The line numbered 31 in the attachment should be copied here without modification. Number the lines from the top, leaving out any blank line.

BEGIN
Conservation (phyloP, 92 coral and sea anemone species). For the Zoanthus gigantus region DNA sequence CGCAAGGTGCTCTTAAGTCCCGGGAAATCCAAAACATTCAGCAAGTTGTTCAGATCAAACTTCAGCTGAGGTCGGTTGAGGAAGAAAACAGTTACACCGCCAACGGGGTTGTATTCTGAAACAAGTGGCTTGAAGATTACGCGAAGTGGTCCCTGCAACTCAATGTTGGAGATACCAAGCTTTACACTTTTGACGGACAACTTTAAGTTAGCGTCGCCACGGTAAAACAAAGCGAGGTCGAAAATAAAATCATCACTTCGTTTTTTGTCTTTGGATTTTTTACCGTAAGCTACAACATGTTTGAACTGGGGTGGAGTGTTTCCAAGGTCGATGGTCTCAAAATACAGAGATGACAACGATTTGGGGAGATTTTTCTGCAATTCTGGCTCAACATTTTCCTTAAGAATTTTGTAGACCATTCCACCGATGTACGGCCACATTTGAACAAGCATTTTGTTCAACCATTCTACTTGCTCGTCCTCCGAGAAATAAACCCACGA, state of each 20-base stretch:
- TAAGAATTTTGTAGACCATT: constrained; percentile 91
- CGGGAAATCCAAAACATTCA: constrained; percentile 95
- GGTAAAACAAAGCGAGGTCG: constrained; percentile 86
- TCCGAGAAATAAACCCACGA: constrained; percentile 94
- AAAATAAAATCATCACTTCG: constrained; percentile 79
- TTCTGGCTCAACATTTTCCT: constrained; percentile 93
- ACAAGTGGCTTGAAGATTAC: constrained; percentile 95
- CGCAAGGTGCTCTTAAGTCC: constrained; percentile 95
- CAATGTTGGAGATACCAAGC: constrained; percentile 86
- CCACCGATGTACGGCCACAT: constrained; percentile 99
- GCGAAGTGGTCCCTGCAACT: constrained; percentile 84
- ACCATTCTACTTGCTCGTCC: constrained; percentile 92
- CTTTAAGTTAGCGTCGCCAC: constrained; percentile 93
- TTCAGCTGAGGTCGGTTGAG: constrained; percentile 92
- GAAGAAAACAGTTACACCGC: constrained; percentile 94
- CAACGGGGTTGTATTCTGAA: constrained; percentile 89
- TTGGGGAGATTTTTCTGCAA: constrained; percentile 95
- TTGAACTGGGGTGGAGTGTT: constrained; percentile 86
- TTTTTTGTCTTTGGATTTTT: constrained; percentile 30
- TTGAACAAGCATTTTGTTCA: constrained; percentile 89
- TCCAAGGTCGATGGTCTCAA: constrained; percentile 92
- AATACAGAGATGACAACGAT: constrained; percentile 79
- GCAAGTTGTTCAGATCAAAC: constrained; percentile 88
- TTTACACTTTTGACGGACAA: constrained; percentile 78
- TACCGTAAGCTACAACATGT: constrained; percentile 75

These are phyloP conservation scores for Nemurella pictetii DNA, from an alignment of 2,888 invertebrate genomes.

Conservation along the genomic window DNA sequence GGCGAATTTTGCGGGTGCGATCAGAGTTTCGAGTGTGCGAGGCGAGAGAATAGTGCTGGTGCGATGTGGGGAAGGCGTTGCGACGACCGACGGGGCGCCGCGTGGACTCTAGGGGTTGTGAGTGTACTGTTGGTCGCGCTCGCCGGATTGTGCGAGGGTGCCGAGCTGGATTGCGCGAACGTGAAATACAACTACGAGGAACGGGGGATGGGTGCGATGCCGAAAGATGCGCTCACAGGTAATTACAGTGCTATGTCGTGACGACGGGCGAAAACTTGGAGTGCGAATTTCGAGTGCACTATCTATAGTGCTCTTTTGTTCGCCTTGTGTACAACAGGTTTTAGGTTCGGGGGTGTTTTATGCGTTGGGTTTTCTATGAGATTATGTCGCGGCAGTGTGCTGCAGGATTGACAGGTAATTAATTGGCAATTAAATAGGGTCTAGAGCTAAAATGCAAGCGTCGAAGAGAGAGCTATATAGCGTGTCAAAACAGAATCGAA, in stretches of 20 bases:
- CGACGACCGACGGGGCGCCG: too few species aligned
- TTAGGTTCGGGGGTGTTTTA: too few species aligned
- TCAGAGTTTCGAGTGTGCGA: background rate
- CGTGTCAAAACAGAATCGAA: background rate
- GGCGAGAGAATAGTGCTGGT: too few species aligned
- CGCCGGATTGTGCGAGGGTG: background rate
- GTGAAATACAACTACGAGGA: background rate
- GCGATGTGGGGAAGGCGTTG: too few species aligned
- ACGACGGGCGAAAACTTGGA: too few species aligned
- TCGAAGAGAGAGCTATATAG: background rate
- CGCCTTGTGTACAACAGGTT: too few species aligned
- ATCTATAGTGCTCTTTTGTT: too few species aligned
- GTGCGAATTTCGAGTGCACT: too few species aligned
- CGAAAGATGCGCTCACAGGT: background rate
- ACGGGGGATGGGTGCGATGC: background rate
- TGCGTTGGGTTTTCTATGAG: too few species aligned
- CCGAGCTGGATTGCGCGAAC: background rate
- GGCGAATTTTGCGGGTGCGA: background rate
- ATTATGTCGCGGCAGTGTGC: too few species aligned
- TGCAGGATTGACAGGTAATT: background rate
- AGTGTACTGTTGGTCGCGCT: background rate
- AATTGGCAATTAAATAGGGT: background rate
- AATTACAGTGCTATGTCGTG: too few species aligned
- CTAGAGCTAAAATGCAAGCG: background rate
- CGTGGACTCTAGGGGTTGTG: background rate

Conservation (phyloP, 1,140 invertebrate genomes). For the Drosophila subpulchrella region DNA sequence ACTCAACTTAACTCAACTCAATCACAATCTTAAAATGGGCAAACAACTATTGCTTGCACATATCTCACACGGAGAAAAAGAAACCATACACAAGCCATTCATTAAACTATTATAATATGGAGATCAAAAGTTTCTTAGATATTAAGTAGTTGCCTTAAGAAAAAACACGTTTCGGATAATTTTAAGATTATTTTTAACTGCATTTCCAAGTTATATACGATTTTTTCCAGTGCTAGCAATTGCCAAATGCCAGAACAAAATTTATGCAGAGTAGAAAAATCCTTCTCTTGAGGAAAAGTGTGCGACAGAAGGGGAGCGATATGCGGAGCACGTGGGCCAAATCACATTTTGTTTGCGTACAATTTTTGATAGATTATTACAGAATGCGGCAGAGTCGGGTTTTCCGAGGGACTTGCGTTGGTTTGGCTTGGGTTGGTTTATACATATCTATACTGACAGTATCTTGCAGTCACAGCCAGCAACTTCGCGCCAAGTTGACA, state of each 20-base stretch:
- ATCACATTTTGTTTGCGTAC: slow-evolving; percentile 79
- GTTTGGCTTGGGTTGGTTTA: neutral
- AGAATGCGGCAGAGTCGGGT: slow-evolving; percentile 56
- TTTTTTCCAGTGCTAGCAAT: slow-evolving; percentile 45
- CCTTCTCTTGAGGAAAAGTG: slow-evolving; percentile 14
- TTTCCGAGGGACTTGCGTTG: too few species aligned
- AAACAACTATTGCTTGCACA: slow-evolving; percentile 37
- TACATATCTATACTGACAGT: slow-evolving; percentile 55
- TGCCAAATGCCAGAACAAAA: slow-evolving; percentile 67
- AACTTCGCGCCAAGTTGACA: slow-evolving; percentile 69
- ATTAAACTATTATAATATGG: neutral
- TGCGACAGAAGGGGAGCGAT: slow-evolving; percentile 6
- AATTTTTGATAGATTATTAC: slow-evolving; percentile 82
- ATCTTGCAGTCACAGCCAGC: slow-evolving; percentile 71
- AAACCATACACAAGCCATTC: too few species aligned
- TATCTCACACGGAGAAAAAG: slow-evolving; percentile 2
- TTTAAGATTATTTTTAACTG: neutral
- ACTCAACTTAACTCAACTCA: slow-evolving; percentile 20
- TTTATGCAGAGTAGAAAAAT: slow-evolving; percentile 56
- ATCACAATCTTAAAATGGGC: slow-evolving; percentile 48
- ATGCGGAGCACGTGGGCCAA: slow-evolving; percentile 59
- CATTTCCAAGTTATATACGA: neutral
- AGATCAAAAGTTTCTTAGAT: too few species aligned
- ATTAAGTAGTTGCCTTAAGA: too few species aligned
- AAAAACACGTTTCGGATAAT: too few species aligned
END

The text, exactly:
- TCAGAGTTTCGAGTGTGCGA: background rate